All these statutes must yield to the constitutional provision that the courts shall be free and independent and able to function properly in administering justice. This Court, in Noble Co. Council, etc. et al. v. State ex rel. Fifer (1954), 234 Ind. 172, 125 N.E.2d 709 so held with reference to the fixing of the salary of a probation officer by a court. Art. 1, Sec. 12 of the Constitution of the State of Indiana states:

"All courts shall be open; and every man, for injury done to him and his person, property, or reputation, shall have remedy by due course of law. Justice shall be administered freely and without purchase; completely and without denial; speedily and without delay."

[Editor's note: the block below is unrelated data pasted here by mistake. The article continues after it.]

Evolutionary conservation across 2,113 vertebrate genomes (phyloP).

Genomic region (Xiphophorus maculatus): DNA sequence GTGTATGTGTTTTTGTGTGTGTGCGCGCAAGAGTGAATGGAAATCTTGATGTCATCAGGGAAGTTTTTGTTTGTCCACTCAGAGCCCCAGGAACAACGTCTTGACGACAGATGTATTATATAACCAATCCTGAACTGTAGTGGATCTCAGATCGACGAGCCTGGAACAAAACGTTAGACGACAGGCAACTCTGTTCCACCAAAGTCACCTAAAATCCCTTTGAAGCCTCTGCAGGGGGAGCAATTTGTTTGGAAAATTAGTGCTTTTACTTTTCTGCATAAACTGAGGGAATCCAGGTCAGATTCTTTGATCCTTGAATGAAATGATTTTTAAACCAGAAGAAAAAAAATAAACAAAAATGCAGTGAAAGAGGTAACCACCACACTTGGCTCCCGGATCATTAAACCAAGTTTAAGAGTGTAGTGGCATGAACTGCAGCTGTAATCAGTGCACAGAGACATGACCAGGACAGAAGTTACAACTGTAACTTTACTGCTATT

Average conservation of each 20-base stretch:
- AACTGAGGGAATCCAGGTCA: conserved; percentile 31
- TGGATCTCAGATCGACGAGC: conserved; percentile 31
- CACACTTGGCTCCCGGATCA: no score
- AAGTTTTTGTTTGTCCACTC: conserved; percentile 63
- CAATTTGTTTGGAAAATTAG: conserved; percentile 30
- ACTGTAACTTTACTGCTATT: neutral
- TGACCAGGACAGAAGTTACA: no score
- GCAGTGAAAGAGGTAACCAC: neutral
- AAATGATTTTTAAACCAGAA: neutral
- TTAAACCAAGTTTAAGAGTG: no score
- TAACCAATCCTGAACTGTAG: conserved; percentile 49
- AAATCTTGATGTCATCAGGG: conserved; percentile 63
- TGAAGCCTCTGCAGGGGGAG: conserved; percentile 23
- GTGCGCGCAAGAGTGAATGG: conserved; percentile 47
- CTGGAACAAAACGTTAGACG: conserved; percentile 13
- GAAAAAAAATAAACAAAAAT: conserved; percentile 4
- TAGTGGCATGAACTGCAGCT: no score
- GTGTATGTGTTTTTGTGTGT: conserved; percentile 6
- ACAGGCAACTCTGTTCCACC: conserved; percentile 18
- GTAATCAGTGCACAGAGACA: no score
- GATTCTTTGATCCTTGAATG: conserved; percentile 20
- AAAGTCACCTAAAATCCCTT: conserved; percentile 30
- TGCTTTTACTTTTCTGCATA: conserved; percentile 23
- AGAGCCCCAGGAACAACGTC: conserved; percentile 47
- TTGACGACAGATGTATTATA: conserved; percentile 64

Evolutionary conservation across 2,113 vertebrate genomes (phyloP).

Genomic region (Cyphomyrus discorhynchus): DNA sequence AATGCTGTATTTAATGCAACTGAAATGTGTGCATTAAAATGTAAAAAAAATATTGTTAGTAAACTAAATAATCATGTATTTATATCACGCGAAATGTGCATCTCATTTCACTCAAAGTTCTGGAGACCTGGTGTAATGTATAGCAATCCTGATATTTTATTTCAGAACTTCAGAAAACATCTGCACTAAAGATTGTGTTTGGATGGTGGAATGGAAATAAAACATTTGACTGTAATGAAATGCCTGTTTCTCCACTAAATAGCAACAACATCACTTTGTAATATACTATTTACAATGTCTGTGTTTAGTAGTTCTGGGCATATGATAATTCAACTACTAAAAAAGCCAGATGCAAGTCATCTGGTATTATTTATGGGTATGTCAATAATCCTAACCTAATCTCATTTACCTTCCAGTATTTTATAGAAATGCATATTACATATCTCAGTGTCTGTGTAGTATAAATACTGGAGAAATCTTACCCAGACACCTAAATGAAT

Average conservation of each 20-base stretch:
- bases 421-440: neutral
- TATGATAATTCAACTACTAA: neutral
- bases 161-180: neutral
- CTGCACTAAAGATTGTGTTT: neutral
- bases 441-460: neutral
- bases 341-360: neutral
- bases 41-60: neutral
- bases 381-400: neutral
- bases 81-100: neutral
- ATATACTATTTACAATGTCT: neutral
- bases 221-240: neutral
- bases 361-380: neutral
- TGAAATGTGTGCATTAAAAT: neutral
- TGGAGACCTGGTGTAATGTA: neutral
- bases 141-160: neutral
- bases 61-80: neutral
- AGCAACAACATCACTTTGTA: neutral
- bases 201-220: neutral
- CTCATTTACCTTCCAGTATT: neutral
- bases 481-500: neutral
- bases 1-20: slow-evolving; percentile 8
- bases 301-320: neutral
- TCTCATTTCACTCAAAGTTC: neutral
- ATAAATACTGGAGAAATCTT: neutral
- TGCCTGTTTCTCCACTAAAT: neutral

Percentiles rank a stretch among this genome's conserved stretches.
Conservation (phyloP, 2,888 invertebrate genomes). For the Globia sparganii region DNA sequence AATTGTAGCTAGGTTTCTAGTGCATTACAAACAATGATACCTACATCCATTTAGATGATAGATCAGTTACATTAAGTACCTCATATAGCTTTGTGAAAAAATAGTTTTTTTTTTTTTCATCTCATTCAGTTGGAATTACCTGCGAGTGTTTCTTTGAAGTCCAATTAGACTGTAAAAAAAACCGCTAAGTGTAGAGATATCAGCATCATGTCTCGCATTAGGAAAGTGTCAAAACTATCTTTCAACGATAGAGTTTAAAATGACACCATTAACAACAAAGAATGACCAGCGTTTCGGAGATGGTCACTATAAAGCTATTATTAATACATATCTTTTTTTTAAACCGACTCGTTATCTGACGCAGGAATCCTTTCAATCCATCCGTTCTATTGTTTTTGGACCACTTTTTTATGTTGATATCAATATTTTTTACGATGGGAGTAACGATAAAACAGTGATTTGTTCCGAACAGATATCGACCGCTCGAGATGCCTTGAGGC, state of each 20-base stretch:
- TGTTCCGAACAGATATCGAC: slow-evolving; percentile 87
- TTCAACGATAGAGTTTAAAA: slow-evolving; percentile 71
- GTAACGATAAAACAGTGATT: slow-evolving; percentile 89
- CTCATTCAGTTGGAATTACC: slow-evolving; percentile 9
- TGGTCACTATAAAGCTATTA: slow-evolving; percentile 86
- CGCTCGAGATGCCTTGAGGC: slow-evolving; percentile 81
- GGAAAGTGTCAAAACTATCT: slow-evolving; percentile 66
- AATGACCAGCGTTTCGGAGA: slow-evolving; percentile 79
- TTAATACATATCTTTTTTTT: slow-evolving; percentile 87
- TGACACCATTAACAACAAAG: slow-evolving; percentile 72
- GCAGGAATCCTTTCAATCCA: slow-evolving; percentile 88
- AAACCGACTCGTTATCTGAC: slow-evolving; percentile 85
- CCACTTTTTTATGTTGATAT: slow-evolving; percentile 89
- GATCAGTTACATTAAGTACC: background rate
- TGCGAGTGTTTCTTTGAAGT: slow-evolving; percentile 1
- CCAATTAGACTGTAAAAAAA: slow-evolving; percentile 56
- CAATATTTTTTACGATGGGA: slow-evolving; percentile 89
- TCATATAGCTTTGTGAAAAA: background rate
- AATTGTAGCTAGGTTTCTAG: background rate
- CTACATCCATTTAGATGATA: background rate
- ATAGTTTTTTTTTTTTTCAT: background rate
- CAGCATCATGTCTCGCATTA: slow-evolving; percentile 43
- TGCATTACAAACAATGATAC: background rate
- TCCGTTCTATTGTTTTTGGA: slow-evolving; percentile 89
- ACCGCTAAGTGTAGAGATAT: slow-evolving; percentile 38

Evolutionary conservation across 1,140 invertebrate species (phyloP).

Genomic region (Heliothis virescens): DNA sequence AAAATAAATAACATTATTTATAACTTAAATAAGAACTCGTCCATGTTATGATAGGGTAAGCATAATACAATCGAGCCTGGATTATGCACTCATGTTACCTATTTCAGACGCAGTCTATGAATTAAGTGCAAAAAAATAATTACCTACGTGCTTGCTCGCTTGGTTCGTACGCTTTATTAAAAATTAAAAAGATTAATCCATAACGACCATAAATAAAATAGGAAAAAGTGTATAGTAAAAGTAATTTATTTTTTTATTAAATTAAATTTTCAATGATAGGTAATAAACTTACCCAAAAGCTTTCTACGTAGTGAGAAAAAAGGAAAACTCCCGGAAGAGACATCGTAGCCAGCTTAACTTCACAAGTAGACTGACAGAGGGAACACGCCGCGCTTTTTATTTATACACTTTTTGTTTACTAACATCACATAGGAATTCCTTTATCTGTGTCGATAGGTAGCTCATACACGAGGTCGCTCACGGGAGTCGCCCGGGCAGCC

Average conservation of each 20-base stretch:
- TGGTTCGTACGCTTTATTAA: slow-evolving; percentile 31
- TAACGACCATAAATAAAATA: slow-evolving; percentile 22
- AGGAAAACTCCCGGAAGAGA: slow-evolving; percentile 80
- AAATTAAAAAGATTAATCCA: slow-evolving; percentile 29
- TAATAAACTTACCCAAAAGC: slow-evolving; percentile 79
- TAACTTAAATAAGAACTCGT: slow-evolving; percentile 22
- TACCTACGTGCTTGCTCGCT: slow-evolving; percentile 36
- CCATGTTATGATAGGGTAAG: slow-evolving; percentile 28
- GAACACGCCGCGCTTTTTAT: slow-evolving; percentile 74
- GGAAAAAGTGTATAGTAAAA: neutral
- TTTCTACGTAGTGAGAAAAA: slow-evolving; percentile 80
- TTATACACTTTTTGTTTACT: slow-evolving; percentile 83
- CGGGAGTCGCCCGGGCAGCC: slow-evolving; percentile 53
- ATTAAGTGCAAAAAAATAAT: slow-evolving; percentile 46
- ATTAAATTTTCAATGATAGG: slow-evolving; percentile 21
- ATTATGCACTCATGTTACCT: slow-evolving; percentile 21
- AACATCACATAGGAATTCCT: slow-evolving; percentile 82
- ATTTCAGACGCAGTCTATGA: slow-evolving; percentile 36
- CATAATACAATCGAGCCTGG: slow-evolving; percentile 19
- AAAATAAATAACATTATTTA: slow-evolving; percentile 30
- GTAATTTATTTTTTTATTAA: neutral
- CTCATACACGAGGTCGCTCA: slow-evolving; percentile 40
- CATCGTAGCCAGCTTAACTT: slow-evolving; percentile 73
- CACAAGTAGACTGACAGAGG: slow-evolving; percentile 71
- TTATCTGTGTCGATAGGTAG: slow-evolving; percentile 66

*638 The courts are under a constitutional mandate to administer justice freely and without any restraint coming from any other governmental authority. Unless a court has abused its discretion with respect to exercise of its authority, we will not disturb the decrees by which such authority is exercised.

We find that the respondent court had authority to provide for the payment of expenses necessary for its proper functioning in the absence of any showing of abuse of such discretion.